Transduction of many external stimuli (e.g. light, odorants, neurotransmitters, hormones) by cells in all tissues occurs through activation of members of a large gene superfamily called G-protein coupled receptors (GPCRs) that couple receptor activation to complex cascades of signaling events through a vast and expanding array of intracellular and membrane bound proteins. A common feature of the transduction process for GPCRs is the intermediation of heterotrimeric G-proteins. Upon agonist binding to GPCRs, dissociation or rearrangement of the cognate G1 and G23 subunits is thought to trigger stimulation or inhibition of various enzymes, ion channels, and other effector molecules. Classical receptor theory suggests that any agonist of a specific GPCR will induce the same conformational changes, and that differences in efficacy and potency among agonists reflect only the coupling efficiency (strength of signal) and relative binding affinity. Recent evidence for a number of GPCRs has alternatively suggested the existence of ligand-specific conformations that preferentially traffic receptor activation to select subsets of signaling pathways resulting in distinct signal cascades for different agonists through the same GPCR isoform. In the case of the human D2 dopamine receptor, we have discovered selective activation patterns (potency and intrinsic activity) for K and Ca channels, adenylyl cyclase, and MAP kinase upon exposure to the agonists quinpirole, DHX, and NPA. The underlying molecular mechanisms for this "functional selectivity" of agonist action are unknown. In the proposed research we will examine mechanisms underlying functional receptor-signal complexes in the neuroendocrine AtT20 cell line and primary rat neurons through four specific aims: (1) To define ligand- dependent selectivity of D2 and D3 dopamine receptors coupled to five effectors;adenylyl cyclase (AC), Kir3.0 channels, CaV2.0 channels, p42/44 MAP kinase (Erk1/2), and 2-arrestin translocation. (2) To assess the parameters of functional selectivity for native D2 receptor signaling in rat midbrain neurons. (3) To test the contribution of conserved residues in transmembrane domains (TM2, TM5, TM7) and intracellular loops previously shown to be signal switches in other GPCRs to functional selectivity of agonist signaling through D2 receptors. (4) To test the hypothesis that specific receptor/G1-protein complexes confer agonist-dependent functional selectivity. These experiments will increase understanding of the role of intermolecular interactions in specifying the potency and efficacy of dopaminergic ligands and, in turn, will have impact on the development of drugs targeted toward several neuropsychiatric and endocrine disorders.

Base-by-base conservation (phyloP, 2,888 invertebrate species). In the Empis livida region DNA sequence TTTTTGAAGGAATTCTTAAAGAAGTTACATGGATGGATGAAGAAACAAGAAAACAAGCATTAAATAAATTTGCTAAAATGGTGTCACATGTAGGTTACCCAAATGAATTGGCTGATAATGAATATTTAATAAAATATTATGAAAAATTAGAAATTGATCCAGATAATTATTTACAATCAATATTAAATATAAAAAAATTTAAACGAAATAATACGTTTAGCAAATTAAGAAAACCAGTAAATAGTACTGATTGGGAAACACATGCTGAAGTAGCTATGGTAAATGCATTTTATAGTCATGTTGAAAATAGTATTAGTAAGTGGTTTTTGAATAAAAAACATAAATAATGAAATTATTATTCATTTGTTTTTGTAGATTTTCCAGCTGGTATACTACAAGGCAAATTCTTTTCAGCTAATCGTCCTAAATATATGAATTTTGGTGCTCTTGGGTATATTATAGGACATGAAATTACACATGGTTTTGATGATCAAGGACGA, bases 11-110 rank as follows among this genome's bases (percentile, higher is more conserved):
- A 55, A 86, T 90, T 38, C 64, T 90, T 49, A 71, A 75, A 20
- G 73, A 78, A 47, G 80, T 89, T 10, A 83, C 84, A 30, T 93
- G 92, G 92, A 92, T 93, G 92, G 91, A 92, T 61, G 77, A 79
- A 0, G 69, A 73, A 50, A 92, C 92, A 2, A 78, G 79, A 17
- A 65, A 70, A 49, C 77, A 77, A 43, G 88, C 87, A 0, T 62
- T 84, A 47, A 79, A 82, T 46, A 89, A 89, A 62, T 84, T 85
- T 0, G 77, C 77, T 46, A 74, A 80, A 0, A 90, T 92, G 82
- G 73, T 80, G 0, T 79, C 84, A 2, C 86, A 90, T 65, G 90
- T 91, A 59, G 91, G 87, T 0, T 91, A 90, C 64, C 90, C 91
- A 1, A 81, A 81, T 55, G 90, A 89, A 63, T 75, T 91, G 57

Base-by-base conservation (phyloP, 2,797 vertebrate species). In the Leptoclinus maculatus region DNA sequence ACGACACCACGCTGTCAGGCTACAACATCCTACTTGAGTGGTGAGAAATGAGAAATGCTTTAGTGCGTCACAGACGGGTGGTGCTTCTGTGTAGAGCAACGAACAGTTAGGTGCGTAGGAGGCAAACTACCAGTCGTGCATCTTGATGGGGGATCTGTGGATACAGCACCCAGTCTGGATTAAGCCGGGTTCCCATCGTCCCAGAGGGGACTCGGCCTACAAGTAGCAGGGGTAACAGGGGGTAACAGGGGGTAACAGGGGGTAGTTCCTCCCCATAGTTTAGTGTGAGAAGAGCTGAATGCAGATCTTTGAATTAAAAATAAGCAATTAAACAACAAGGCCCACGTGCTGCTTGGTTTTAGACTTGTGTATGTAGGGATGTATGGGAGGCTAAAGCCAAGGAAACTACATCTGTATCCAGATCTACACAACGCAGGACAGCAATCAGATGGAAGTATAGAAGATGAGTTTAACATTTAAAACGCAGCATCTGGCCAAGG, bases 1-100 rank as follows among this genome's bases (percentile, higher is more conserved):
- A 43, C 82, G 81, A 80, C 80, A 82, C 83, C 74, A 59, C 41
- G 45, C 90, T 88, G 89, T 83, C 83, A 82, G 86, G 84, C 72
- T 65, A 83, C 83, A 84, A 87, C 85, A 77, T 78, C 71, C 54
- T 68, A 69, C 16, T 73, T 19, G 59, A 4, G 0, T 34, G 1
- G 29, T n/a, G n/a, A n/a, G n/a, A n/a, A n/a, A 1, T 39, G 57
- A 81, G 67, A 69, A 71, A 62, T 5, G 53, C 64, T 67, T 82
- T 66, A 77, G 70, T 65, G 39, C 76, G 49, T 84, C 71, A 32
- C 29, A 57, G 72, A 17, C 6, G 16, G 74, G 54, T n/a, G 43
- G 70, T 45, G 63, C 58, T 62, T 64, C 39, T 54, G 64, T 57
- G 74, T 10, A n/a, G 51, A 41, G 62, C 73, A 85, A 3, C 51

This research explores the molecular basis for a novel signaling phenomenon, termed "functional selectivity", by which different drugs and neurotransmitters can direct very different signaling outcomes through the same isoform of neurotransmitter receptor. We will focus on an important class of dopamine receptors widely implicated in substance abuse behaviors as well as several psychiatric disorders such as schizophrenia. As the receptors are important targets for pharmaco-therapies, the outcome of our research will guide the development of more refined and specific drugs for these disorders with fewer side effects.
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